Yatsimoan Ethnicity in Zheng-Kitar | World Anvil


The islanders of the frozen islands of the north, one of the oldest cultures in all the world


  The Yatsimoan people, or more commonly referred to as simply 'Simoans', are the island people of the frigid north, dwelling in The Glacial Drift alongside the ferocious, mysterious Yokai, the Kitsune, as well as a number of other sea and land-dwelling beasts exclusive to the icy flows of the northern seas. They have lived in their villages up in The Glacial Drift since ancient times - it is their ancestral homeland and on they are extremely protective of, though they remain a tribal people they are one of the most ancient cultures in the entire world, and one of the last living relics of a more simpler time.   They are some of the first peoples in the world to develop seafaring travel, back in ancient times - Simoan seafaring and boatbuilding is some of the first and simplest, though no longer the best. Yet even so, their simple seafaring ways and simple boats designed to ferry them between the frozen islands of the glacial drift hold their place in history as the home of the first seafaring culture in the history of Zheng-Kitar.  


  The Yatsimoan people are almost always well-developed, and almost no other culture on Zheng-Kitar have the noticably large and well-shaped limbs of the Yatsimoans - their arms and legs are well-developed and well-shaped, and often thick and imposing as well as muscular. This is due to their intensive focus on physical activity - all Simoans are well-built to hunt, forage, and make the arduous journies on their boats to the other islands in the area - these journies on their simple boats are often made solo or in pairs, so intense muscular power and physique is needed to control the boat in the frigid, ice-coated waters of the Glacial Drift and to fight the currents and the riptides.   They tend to be dark-skinned and an almost caramel or other dark colors, a rarity for the frozen north, with faces that tend to be squared slightly. Their faces can vary wildly, but generally possess overhanging eyebrows and thick lips. Their hair is often dark and tends to be frizzy or wavy, and is often darkly colored.   Most integral to their appearance is their tribal history of the tatau, an ancestral and tribal form of tattoo that is performed on men and women alike - these are often black-inked geometric and intricate patterns that are tattoed onto their lower body, upper legs, and sometimes their upper arms and biceps - this process is done without any pain-blunting medicines at all, and tends to be extremely painful, but gives them a wholly unique appearance to those who notice them. These tattoos are believed to have some deep tribal meaning, but they are also incredibly personal and are thus rarely explained to outsiders.  


  The Yatsimoan people are one of the oldest cultures on all of Zheng-Kitar - and while they do not strictly shun the trappings of civilization like the Ssarin, they are a people that have been slow to adapt to the passing of ages and the advancing of civilization. Where other peoples have grown and begun to build large cities and advanced civilizations, the Simoans mostly yet live in tents and villages, with only a few select Simoan tribes beginning to found larger villages, erecting walls and laying roads in the final first steps to civilization.   Their history is a long one, and they are said to have been tribesman once living on the mainland countless thousands of years ago - but in ancient times their ancestors were trapped as part of the mainland continent broke off and shattered, leaving them stranded in what is now The Glacial Drift. Over time, they developed their own culture and became the first seafaring peoples on Zheng-Kitar and possibly the world, building small, single person boats and canoes to traverse their island homeland. Even now, their cultures and traditions remain from this most ancient of times - passed down in the words of their elders and the songs of their people.   In recent times, they have been targeted by foreign powers for colonization - primarily the Jarls and Thanes of Jugeum, who saw the Simoans as prime targets to absorb into their burgeoning empire. Though the attempt ultimately failed after the Simoans succeeded in pushing back the first wave of longships sent by Jugeum, it is all but assured the frozen barbarians will return one day - meaning the Yatsimoans have been having nasty wakeup calls on the nature of the world. They have been known to make excellent bodyguards and warriors thanks to their thick, powerful builds and imposing bodies, but it is rare for a Simoan to venture far from the glacial drift of their own volition, though it has been known to happen.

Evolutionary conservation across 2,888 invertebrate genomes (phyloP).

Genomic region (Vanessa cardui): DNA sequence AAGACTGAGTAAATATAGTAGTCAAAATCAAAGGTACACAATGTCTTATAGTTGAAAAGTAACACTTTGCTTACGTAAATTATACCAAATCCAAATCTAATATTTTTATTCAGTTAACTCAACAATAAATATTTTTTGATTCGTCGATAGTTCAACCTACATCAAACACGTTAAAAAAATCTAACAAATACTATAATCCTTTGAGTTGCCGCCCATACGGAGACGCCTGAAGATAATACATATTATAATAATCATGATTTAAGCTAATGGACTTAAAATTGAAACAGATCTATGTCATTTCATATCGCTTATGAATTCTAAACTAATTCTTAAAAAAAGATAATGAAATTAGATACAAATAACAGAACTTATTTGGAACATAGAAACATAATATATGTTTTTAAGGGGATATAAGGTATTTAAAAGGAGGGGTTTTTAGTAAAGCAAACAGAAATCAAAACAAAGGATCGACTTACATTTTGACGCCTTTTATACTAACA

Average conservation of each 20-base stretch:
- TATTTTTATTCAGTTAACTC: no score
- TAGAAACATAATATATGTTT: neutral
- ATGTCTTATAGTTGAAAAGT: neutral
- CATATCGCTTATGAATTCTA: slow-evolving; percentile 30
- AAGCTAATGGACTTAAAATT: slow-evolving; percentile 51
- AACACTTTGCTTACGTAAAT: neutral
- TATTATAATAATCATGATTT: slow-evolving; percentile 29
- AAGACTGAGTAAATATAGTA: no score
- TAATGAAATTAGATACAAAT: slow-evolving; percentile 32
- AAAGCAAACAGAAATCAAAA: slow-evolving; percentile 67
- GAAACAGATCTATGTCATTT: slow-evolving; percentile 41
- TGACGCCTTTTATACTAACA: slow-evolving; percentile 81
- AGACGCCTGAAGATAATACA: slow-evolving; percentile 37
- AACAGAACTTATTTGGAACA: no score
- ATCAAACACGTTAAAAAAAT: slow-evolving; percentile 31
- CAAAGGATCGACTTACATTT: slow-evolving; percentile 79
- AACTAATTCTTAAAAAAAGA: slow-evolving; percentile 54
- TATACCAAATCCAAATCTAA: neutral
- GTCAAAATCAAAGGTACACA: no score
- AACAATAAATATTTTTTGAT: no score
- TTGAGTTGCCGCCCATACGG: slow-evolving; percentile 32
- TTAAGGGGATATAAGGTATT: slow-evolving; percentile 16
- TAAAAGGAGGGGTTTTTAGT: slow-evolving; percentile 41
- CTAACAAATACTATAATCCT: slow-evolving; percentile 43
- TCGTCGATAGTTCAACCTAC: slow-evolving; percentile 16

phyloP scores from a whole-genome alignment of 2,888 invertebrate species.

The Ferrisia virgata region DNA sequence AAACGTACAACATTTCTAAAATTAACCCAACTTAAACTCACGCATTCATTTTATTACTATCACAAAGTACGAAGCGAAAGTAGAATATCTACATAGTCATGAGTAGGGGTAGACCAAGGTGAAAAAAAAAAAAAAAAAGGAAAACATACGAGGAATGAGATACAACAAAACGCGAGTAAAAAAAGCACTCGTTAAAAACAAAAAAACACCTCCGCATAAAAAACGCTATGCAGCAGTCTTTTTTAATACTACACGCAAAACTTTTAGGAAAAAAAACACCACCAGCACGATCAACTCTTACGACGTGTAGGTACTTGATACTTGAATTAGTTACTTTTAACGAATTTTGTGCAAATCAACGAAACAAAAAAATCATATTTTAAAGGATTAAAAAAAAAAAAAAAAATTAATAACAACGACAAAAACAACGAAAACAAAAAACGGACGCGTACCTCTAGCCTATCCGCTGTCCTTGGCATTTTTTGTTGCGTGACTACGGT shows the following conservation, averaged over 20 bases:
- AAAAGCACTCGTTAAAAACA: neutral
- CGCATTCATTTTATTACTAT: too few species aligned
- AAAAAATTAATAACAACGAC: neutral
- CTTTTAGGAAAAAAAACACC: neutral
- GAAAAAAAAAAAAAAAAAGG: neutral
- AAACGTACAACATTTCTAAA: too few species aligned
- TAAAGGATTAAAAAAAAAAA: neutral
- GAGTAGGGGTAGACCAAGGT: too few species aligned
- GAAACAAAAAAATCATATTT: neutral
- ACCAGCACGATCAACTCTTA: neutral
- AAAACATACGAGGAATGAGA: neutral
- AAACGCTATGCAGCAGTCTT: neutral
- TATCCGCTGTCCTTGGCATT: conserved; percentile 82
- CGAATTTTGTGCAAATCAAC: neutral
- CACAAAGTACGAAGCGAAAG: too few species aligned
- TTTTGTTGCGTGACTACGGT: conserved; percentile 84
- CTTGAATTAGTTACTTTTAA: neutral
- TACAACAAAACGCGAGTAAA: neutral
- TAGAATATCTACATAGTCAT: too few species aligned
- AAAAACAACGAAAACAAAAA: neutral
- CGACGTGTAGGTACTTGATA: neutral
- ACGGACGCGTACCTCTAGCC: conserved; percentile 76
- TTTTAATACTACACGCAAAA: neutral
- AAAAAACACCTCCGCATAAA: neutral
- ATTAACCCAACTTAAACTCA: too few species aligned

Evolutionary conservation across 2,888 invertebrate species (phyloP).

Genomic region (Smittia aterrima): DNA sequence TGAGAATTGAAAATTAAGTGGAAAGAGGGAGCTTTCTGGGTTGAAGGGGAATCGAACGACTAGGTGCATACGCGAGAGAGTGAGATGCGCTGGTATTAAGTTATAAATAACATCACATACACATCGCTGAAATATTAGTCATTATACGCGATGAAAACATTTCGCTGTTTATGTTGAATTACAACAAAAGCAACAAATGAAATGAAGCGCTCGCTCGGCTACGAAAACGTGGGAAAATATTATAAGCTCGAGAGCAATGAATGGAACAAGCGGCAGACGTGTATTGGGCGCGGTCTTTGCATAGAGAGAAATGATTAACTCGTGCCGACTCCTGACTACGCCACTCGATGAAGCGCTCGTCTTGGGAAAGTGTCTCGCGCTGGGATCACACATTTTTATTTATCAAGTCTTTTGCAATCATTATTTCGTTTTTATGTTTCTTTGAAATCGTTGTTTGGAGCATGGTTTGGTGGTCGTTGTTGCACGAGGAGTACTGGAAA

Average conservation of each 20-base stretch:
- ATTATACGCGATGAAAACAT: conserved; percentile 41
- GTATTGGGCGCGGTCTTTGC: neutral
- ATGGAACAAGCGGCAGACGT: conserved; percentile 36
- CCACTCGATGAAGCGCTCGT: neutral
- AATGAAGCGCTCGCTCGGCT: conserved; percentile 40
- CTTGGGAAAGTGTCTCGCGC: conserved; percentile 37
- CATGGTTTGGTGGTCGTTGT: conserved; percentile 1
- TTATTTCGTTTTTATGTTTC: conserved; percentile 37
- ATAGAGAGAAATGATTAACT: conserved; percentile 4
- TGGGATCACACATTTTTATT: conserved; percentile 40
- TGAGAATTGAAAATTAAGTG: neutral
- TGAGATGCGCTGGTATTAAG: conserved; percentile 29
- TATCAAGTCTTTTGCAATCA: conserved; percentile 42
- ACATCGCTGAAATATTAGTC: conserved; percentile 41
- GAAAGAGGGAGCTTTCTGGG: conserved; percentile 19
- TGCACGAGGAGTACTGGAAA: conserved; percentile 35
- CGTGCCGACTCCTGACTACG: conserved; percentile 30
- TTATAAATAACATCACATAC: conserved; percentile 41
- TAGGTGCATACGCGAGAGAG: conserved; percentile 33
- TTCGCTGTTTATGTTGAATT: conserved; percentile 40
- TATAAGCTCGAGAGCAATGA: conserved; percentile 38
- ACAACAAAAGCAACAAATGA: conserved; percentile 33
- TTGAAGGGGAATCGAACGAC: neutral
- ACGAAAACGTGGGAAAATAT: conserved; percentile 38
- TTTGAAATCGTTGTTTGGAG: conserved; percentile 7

They are a simple and tribal people, with great focus on community - they do most things together, and family is viewed as an integral part of a person's life. Elders, to this end, are viewed with immense respect and tend to hold the highest status in their villages, which can be easily seen in their weekly gatherings on the last day of the week, where many families gather together around a large communal firepit for an afternoon meal. The dishes at these end of week feasts are large and varied, from fresh seaweed and fish to baked taro and rice, as well as even whole pigs. The eldest and most honorable members present will eat first, and this will go around until the youngest members eat last. They tend to be simple and trusting - their tribal nature has engendered a certain naïveté that means that while they hold no qualms about hunting or fishing, they tend to be 'gentle' compared to other more advanced and violent peoples from around Zheng-Kitar. This is reflected in their beliefs as well - they have a cultural taboo against wasting resources, and will thank and pay reverence to the spirits of fish and animals they hunt, wishing them well in their journies into the afterlife and thanking them for the meal. Each creature and object, they believe, has a spirit - one that will become angry if misused or killed wantonly.   Yatsimoan culture is heavily based around the ocean and fishing as well - seafaring and boats and the sea itself play a huge role in their culture, and many Simoan villages venerate the Spirit King of Water, Yezhiha, as their primary provider and patron. As a rite of passage, each Simoan must pass a trial into adulthood that involves taking a specially constructed single-person boat out onto the frozen seas and enduring a solo journey to a distant island through rough seas and riptides - they must survive with nothing but their ingenuity, survival skills, and personal power, and enduring such a journey is crucial to being seen as an adult - after such a journey, such newly crowned adults will generally earn their first tribal tatau after this point.   Their culture is very centered around self-sufficiency and family, as well as tradition - the shark and turtle are both sacred animals to them, and are treated with great reverence. They believe in the notion of 'carving one's own destiny' - that each of them has a path to follow in life, and they must be willing to sieze that path no matter what it takes or where it leads. They tend to be animistic and polytheistic in their faith, believe in destiny, and their boats and canoes have become a sport taught to almost all Simoan children growing up as an important part of their culture. They are also incredibly spiritual and emotional, and their tribal practices reflect this - they believe that the physical and non-physical aspects of the world are not seperate, and therefore to heal one aspect, all must be healed - such that to heal a sore stomach, healing an anger towards a sibling may also help such a thing.   Finally, they tend to be incredibly distrustful of outsiders - constant exposure to foreign powers and a recent attempt at colonization of their lands by the freezing barbarians of Jugeum have soured them on outside cultures, and the diseases introduced to their people from foreign influence are still ripping through their tribes with wild abandon - meaning many Yatsimoans have a rather poor view of foreigners. Their relationship with the beastly Kitsune is not violent per se, but the two cultures tend to avoid each other - the Yatsimoans see the fox-people as demons best left alone and paid offerings to, and hunted only as an absolute last resort. To kill a Kitsune is often taboo to many Simoan tribes, and not only because doing so is likely to break the already fragile peace between their two peoples and lead to a bloody war neither side is willing to commit to.